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The Beacon The Beacon_102016 : Page 1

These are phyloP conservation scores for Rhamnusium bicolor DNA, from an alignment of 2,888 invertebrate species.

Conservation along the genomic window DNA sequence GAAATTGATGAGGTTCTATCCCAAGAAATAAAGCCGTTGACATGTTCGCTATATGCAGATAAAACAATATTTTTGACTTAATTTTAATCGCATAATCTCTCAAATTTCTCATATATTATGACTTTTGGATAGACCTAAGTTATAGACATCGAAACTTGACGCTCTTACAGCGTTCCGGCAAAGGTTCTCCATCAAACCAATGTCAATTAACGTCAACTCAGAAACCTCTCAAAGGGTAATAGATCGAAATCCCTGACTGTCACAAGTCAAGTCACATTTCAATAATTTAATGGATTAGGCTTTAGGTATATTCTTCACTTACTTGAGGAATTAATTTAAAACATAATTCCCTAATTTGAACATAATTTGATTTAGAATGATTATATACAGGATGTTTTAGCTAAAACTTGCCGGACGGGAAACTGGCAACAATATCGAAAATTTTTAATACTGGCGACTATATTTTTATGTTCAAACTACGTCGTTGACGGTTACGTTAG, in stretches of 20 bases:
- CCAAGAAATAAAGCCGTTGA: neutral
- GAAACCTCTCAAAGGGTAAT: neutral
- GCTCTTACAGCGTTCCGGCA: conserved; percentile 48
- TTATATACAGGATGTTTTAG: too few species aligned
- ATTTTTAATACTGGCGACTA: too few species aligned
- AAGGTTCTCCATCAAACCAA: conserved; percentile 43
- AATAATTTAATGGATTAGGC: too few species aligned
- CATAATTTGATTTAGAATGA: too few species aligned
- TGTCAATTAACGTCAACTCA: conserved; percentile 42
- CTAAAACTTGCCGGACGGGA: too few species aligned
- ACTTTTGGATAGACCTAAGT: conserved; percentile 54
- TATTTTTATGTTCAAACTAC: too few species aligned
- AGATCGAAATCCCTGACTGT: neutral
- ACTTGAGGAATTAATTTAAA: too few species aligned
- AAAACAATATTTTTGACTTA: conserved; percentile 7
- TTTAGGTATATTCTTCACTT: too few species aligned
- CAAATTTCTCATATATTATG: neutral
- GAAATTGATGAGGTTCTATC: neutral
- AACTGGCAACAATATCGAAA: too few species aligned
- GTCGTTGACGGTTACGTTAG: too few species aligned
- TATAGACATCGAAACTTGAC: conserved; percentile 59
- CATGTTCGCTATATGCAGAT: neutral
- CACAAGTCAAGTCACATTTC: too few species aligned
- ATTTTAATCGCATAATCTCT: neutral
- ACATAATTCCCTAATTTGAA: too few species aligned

C HUR C H PL A Y S VIT A L ROLE IN HELPING THO S E A FFE C TED BY DOME S TI C A BU S E SUSSEX PASSAIC THE A W A RDWINNING NEW S P A PER OF THE R. C . DIO C E S E OF P A TER S ON, N.J. 3 MORRIS OCTOBER 20, 2016 R ELIC The Catholic Center for Evangelization at Bayley-Ellard OF S ISTER OF C HARITY 12 2 Bishop dedicates shrine for Blessed Miriam Teresa in Convent Station By CECILE PAGLIARULO REPOR TER JERI C HO W A LK M A RK S H A LFW A Y POINT OF 40 D A Y S FOR LIFE 6 POLLIN A TOR G A RDEN S PL A NTED A T EV A NGELIZ A TION C ENTER 9 12 13-14 16-20 BEACON PHOTO | JOE GIGLI Y OUTH W HAT T O D O V IEWPOINT C LASSIFIEDS Bishop Serratelli blesses the congregation with a relic of Blessed Miriam Teresa Demjanovich, a Sister of Charity of St. Elizabeth, in Holy Family Chapel, Convent Station, on Oct. 16. The Bishop blessed and dedicated a new shrine for Blessed Miriam Teresa, who was beatified on Oct. 4, 2014. As the Bishop gives the blessing, Deacon Thomas Beirne makes the Sign of the Cross. Diocese holds first Men’s Conference More than 200 men urged to take action to get in shape spiritually By MICHAEL WOJCIK NE WS EDIT OR MADISON It’s game time! Catholic men need to get in shape spiritually, undergoing a trans-formation of their souls to get ready for the com-petition of all eternity — evangelizing to others about the faith with the mission of crossing the goal line of a heavenly sort by helping to bring souls to the saving power of Christ. This is a dif-ficult task today in a society that seeks to push God out of the public square. That’s the urgent directive that inspired more than 200 men from the Diocese and beyond — from teens to seniors — during the first Men’s Conference in Church of Paterson, guided by the theme “Crossing the Goal: Leading Men to the Cross,” on Oct. 15 in the auditorium of St. Paul Inside the Walls here. Issuing this faith-filled im-perative were several dynamic speakers that morning, including Danny Abramowicz, a former NFL receiver and author of the book, “Crossing the Goal: a Saint Goes Marching On”; Peter Herbeck, missions director of the Michigan-based Renewal Ministry; and Peter Burak, Renewal’s outreach director. Also during the event, Joseph Spada of St. Joseph Parish, Mendham, gave a powerful witness talk, while Bishop Serratelli served as main celebrant and homilist of the clos-ing Mass. “We are excited to have you here as brothers in Christ,” said Father Paul Manning, St. Paul’s executive director and diocesan vicar for evan-gelization. “Jesus is beckoning us. Make Christ your goal,” he said. Originally, Jesus was not Abramowitz’s goal, while playing for the New Orleans Saints and the San Francisco 49ers in the 1960s and 1970s, and in the business world after his retirement from sports. His constant partying took a toll on his family life with his wife and three children. One day, he looked in the mirror at his “dark soul” and “cried out, ‘God help me.’ ” Soon after, Abram -o wicz sobered up with the help of Alcoholics CONFERENCE on 4 CONVENT STATION Two years after Blessed Miriam Teresa Demjanovich was beatified, Bishop Serratelli dedicated and blessed a new shrine in her honor for public veneration at the Holy Family Chapel of the Sisters of Charity of St. Elizabeth here Oct. 16. The Blessed Miriam Teresa Shrine is located in an alcove, 10 feet wide and five feet deep that once accommodated a confessional in transept of the Holy Family Chapel. Sister of Charity Rosemary Moynihan, general superior, welcomed the congregation, which in-cluded many Sisters of Charity and religious serv-ing in other orders in the Diocese, saying, “Today we bless the shrine for Blessed Miriam Teresa Demjanovich, our sis-ter.” Also present were I’m grate -several priests includ-ing Bishop Emeritus ful for this Frank Rodimer, Bene -community dictine Abbot Richard Cronin of St. Mary’s … for one of Abbey in Morristown many gifts and Arch bishop John they have Myers of Newark. As he dedicated the given us. new shrine, Bishop We are Serratelli said, “When the Church blesses a grate ful for shrine and presents it the work for public veneration by the faithful, it does that you so for the following do.’ reasons — that we — B ISHOP S ERRATELLI look at the represen-tation of those who have followed Christ faithfully, that we will be motivated to seek the city that is to come; that we will learn the way that will enable us most surely to attain complete union with Christ; that as we struggle with our earthly cares, we will be mindful of the saints, those friends and coheirs of Christ who are also our own brothers and sis-ters and our special benefactors; that we will re-member how they love us, are near us, intercede ceaselessly for us and are joined to us in mar-velous communion.” Blessed Miriam Teresa’s beatification took place on Oct. 4, 2014 at the Cathedral Basilica ‘ DO NOT DELAY — TIME SENSITIVE NEWS SHRINE on 11